Baroness Louise Casey is an eminent public servant who has worked relentlessly over decades to hold the mirror up to the societal woes besetting 21st century Britain, boldly calling our public institutions to action. Her review into the culture of the Metropolitan Police led to an existential response to how a modern police force should operate to keep their staff and the public safe.
She has now turned to considering wider societal issues in a five part BBC Radio 4 series called ‘Fixing Britain with Louise Casey.’
Her down to earth approach makes each episode accessible and her directness in communicating means that as you discover more as the episode unfolds, our consciences are painfully pricked as to why these social challenges still exist in modern Britain.
Yet at no time does the information provided, or stories shared dumb down what are highly complex issues with complicated histories.
The podcast’s strength lies in its ability to humanise the issues discussed and bring them to life colourfully, most vividly in the Hunger episode where we hear how an alliance between a famous novelist and her primary school has made some headway feeding the hidden hunger in an idyllic country village as well as the sad dependence of many who rely on foodbanks.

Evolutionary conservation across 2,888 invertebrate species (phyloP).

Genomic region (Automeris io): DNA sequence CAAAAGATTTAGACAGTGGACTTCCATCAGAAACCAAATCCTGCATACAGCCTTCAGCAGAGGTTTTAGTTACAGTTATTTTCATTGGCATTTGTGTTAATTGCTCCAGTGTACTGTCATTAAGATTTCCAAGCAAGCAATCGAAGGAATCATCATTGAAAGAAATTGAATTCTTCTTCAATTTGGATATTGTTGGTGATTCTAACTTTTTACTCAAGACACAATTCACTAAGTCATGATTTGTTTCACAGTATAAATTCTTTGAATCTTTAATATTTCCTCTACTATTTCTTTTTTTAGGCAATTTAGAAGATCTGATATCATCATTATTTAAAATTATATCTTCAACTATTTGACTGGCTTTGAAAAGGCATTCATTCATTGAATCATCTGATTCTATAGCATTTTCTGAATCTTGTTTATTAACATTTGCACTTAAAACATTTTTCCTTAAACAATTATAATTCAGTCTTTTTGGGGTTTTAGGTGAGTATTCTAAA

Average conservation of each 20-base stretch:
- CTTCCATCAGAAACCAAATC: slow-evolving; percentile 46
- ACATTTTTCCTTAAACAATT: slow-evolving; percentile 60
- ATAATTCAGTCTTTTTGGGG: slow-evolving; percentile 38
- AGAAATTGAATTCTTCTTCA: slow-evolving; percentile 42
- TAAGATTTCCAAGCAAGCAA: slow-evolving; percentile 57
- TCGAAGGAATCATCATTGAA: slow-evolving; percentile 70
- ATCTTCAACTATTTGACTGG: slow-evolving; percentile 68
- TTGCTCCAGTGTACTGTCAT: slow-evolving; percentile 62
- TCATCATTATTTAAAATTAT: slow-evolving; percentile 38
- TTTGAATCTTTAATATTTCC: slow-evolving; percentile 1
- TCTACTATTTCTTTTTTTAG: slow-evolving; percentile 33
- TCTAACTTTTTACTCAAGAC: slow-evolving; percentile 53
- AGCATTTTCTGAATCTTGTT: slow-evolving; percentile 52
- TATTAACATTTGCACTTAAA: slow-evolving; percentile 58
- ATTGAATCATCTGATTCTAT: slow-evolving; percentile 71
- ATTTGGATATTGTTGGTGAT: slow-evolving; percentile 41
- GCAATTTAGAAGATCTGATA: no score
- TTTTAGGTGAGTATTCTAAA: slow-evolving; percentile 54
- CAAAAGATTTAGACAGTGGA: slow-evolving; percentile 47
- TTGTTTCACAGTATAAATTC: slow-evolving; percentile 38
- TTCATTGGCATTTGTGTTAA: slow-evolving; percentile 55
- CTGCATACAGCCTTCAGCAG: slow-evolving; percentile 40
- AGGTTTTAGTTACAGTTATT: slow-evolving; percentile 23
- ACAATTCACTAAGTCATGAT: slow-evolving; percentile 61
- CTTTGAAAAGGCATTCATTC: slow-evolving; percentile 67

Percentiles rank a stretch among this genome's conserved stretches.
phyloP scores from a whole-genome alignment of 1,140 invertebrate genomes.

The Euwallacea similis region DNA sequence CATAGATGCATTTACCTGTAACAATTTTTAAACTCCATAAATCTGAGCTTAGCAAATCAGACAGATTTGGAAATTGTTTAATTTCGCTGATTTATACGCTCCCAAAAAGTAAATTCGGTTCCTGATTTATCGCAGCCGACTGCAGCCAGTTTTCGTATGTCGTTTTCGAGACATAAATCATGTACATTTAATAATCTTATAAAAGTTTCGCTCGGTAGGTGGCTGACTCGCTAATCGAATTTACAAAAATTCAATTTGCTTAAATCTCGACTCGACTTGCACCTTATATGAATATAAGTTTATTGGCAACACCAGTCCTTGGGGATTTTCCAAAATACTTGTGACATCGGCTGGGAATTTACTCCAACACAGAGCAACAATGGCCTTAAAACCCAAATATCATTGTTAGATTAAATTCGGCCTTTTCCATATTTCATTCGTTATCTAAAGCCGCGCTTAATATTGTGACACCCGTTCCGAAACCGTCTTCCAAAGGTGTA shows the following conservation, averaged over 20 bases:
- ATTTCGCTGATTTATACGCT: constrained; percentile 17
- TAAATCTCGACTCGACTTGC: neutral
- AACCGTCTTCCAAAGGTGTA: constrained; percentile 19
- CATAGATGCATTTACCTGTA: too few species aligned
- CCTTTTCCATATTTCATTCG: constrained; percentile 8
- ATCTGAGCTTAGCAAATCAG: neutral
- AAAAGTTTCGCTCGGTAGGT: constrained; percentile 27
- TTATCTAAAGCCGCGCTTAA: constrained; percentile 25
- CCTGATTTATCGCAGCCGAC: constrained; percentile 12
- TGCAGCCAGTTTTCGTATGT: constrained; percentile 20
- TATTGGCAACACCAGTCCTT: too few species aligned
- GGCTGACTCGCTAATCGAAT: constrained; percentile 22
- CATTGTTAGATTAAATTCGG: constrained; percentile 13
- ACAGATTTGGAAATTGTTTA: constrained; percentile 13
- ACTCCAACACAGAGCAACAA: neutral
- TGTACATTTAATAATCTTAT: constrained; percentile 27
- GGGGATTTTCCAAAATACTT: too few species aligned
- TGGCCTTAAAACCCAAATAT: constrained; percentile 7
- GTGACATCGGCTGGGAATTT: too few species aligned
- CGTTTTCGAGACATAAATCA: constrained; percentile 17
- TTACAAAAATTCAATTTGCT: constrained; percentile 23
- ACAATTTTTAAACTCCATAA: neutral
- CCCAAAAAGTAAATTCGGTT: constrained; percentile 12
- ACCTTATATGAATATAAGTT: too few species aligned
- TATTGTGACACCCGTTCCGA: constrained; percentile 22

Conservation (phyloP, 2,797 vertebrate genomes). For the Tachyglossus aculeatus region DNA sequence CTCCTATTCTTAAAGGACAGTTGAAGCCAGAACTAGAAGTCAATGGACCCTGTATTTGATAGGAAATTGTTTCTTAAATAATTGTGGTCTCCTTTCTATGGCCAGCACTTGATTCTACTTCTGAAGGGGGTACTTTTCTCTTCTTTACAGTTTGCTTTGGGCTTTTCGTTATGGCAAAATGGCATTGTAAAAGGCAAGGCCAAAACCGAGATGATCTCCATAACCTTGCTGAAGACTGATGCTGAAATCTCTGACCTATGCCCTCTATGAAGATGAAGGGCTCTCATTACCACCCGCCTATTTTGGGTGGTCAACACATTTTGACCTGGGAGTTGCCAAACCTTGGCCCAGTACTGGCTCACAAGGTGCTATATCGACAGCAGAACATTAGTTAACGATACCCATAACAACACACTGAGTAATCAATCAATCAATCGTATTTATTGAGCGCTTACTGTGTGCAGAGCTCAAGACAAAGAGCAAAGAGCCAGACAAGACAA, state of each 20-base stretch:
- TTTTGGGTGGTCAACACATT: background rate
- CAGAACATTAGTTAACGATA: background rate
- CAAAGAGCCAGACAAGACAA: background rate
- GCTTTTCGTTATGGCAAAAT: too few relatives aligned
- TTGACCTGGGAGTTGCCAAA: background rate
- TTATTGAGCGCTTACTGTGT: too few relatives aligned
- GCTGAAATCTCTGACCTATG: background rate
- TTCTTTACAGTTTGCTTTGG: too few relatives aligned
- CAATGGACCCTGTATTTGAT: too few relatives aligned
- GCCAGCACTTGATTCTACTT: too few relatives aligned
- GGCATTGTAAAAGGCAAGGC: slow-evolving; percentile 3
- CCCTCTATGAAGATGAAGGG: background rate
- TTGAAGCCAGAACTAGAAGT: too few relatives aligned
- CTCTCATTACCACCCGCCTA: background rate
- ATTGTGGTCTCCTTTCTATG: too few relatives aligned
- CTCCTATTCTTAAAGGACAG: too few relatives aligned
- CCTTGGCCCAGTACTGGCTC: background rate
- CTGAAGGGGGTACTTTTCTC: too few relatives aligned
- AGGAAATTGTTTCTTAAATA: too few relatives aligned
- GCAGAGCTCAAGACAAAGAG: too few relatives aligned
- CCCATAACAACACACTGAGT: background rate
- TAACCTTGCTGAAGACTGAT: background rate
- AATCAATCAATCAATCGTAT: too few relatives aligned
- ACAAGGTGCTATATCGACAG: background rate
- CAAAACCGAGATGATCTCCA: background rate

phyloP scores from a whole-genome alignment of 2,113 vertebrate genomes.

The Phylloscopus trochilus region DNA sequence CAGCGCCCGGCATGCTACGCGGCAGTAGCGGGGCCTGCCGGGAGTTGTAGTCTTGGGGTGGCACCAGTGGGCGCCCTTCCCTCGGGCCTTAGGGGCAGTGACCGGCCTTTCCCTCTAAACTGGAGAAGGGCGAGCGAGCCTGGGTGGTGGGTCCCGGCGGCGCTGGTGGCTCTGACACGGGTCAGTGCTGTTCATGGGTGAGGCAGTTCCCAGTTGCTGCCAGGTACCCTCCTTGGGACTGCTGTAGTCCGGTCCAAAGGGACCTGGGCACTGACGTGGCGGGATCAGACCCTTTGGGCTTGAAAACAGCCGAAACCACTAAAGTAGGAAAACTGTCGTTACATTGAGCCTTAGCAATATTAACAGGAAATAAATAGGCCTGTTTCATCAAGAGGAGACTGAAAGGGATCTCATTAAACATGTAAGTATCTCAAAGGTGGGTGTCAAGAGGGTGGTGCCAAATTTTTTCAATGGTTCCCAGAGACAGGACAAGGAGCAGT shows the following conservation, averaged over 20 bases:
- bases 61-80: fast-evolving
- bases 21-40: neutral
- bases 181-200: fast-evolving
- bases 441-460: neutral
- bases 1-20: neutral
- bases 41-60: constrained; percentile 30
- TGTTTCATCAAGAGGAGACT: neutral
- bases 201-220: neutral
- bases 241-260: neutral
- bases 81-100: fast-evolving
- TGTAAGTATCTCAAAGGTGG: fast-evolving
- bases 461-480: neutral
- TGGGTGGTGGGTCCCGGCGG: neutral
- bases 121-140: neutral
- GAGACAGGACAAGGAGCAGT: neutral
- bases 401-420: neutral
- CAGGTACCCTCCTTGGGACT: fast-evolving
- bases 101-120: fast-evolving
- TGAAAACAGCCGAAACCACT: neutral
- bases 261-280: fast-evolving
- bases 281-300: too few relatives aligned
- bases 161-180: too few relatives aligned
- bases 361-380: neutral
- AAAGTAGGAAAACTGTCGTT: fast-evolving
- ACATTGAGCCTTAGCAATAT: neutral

We hear how the inability to feed one’s family, corrodes the ability to extend and accept hospitality. This is just one example of how Casey’s deep examination uncovers insight for us the listener and brings a sense of how unjust these challenges are for those facing them head on. Casey’s interviews with individuals directly affected by societal problems add a poignant and personal dimension to the narrative.
‘Fixing Britain with Louise Casey’ serves as an important platform for discussions on social challenges which are relevant to all of us who work in the emergency services. While the podcast excels in shedding light on the complexities of the issues, continued exploration of potential solutions and positive examples would enhance its overall impact, and given the growth of uncertainty increasing social inequality, maybe another season could be commissioned?
Overall, it stands as a valuable resource for those seeking a nuanced perspective on the societal challenges facing Britain today. I would recommend everyone to listen to the whole series, you will find your eyes opened and consider what you could do to help address these challenges.